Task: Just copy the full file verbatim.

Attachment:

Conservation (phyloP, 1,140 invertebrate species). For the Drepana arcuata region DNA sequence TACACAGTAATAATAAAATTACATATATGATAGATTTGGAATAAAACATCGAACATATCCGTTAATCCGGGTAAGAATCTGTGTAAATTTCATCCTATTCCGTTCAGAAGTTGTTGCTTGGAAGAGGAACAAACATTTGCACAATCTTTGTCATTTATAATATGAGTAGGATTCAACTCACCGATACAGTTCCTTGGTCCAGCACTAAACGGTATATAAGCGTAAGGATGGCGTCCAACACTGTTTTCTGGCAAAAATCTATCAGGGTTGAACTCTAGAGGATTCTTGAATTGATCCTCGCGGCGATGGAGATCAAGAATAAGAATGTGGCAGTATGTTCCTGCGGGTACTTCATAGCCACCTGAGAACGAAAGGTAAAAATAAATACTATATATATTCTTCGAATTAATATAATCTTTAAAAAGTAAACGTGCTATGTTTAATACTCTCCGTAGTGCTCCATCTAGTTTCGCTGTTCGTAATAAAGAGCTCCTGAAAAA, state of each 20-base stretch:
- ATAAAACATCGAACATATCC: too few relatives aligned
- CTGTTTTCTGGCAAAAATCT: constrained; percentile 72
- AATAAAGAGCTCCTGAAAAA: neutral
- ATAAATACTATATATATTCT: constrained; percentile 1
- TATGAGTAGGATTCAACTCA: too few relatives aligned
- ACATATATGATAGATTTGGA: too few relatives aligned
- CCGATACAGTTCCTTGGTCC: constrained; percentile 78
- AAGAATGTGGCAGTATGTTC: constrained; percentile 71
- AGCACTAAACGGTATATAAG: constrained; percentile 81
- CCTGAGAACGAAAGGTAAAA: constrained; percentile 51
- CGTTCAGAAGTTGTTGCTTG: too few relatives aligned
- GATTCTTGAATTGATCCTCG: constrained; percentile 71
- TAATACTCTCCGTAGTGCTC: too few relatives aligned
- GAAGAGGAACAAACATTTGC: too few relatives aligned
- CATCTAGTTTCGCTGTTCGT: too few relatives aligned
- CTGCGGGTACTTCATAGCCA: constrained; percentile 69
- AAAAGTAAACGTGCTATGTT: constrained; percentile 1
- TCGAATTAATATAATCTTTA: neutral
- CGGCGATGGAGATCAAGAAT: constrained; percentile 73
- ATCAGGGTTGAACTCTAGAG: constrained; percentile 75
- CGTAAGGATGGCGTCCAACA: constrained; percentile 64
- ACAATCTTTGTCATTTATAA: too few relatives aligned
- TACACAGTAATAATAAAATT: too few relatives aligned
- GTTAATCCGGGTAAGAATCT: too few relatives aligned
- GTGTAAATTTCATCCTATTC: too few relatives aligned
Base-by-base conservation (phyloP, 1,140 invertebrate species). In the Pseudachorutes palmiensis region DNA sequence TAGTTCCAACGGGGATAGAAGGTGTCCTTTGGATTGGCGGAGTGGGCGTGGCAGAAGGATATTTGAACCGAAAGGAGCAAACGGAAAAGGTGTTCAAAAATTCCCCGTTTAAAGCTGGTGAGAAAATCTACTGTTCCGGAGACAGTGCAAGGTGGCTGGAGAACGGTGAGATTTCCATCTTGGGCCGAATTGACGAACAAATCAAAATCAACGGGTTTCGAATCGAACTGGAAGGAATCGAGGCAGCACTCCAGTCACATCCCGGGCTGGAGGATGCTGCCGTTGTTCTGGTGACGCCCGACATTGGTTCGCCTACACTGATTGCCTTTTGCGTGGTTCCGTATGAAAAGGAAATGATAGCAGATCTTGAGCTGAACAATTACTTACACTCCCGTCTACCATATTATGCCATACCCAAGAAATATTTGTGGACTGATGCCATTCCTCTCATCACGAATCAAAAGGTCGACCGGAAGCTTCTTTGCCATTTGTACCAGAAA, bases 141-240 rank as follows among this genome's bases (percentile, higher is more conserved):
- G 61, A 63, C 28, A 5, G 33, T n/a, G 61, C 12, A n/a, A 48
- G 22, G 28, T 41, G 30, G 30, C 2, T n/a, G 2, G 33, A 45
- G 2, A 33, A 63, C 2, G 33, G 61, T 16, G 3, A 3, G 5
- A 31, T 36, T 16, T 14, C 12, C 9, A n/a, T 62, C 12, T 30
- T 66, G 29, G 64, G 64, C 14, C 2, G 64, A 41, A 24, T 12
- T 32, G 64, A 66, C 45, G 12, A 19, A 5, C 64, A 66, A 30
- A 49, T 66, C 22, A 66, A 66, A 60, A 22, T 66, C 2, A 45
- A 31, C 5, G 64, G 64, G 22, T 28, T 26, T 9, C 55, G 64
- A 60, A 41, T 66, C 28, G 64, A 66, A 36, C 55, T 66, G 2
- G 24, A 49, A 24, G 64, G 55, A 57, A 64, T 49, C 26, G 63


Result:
Conservation (phyloP, 1,140 invertebrate species). For the Drepana arcuata region DNA sequence TACACAGTAATAATAAAATTACATATATGATAGATTTGGAATAAAACATCGAACATATCCGTTAATCCGGGTAAGAATCTGTGTAAATTTCATCCTATTCCGTTCAGAAGTTGTTGCTTGGAAGAGGAACAAACATTTGCACAATCTTTGTCATTTATAATATGAGTAGGATTCAACTCACCGATACAGTTCCTTGGTCCAGCACTAAACGGTATATAAGCGTAAGGATGGCGTCCAACACTGTTTTCTGGCAAAAATCTATCAGGGTTGAACTCTAGAGGATTCTTGAATTGATCCTCGCGGCGATGGAGATCAAGAATAAGAATGTGGCAGTATGTTCCTGCGGGTACTTCATAGCCACCTGAGAACGAAAGGTAAAAATAAATACTATATATATTCTTCGAATTAATATAATCTTTAAAAAGTAAACGTGCTATGTTTAATACTCTCCGTAGTGCTCCATCTAGTTTCGCTGTTCGTAATAAAGAGCTCCTGAAAAA, state of each 20-base stretch:
- ATAAAACATCGAACATATCC: too few relatives aligned
- CTGTTTTCTGGCAAAAATCT: constrained; percentile 72
- AATAAAGAGCTCCTGAAAAA: neutral
- ATAAATACTATATATATTCT: constrained; percentile 1
- TATGAGTAGGATTCAACTCA: too few relatives aligned
- ACATATATGATAGATTTGGA: too few relatives aligned
- CCGATACAGTTCCTTGGTCC: constrained; percentile 78
- AAGAATGTGGCAGTATGTTC: constrained; percentile 71
- AGCACTAAACGGTATATAAG: constrained; percentile 81
- CCTGAGAACGAAAGGTAAAA: constrained; percentile 51
- CGTTCAGAAGTTGTTGCTTG: too few relatives aligned
- GATTCTTGAATTGATCCTCG: constrained; percentile 71
- TAATACTCTCCGTAGTGCTC: too few relatives aligned
- GAAGAGGAACAAACATTTGC: too few relatives aligned
- CATCTAGTTTCGCTGTTCGT: too few relatives aligned
- CTGCGGGTACTTCATAGCCA: constrained; percentile 69
- AAAAGTAAACGTGCTATGTT: constrained; percentile 1
- TCGAATTAATATAATCTTTA: neutral
- CGGCGATGGAGATCAAGAAT: constrained; percentile 73
- ATCAGGGTTGAACTCTAGAG: constrained; percentile 75
- CGTAAGGATGGCGTCCAACA: constrained; percentile 64
- ACAATCTTTGTCATTTATAA: too few relatives aligned
- TACACAGTAATAATAAAATT: too few relatives aligned
- GTTAATCCGGGTAAGAATCT: too few relatives aligned
- GTGTAAATTTCATCCTATTC: too few relatives aligned
Base-by-base conservation (phyloP, 1,140 invertebrate species). In the Pseudachorutes palmiensis region DNA sequence TAGTTCCAACGGGGATAGAAGGTGTCCTTTGGATTGGCGGAGTGGGCGTGGCAGAAGGATATTTGAACCGAAAGGAGCAAACGGAAAAGGTGTTCAAAAATTCCCCGTTTAAAGCTGGTGAGAAAATCTACTGTTCCGGAGACAGTGCAAGGTGGCTGGAGAACGGTGAGATTTCCATCTTGGGCCGAATTGACGAACAAATCAAAATCAACGGGTTTCGAATCGAACTGGAAGGAATCGAGGCAGCACTCCAGTCACATCCCGGGCTGGAGGATGCTGCCGTTGTTCTGGTGACGCCCGACATTGGTTCGCCTACACTGATTGCCTTTTGCGTGGTTCCGTATGAAAAGGAAATGATAGCAGATCTTGAGCTGAACAATTACTTACACTCCCGTCTACCATATTATGCCATACCCAAGAAATATTTGTGGACTGATGCCATTCCTCTCATCACGAATCAAAAGGTCGACCGGAAGCTTCTTTGCCATTTGTACCAGAAA, bases 141-240 rank as follows among this genome's bases (percentile, higher is more conserved):
- G 61, A 63, C 28, A 5, G 33, T n/a, G 61, C 12, A n/a, A 48
- G 22, G 28, T 41, G 30, G 30, C 2, T n/a, G 2, G 33, A 45
- G 2, A 33, A 63, C 2, G 33, G 61, T 16, G 3, A 3, G 5
- A 31, T 36, T 16, T 14, C 12, C 9, A n/a, T 62, C 12, T 30
- T 66, G 29, G 64, G 64, C 14, C 2, G 64, A 41, A 24, T 12
- T 32, G 64, A 66, C 45, G 12, A 19, A 5, C 64, A 66, A 30
- A 49, T 66, C 22, A 66, A 66, A 60, A 22, T 66, C 2, A 45
- A 31, C 5, G 64, G 64, G 22, T 28, T 26, T 9, C 55, G 64
- A 60, A 41, T 66, C 28, G 64, A 66, A 36, C 55, T 66, G 2
- G 24, A 49, A 24, G 64, G 55, A 57, A 64, T 49, C 26, G 63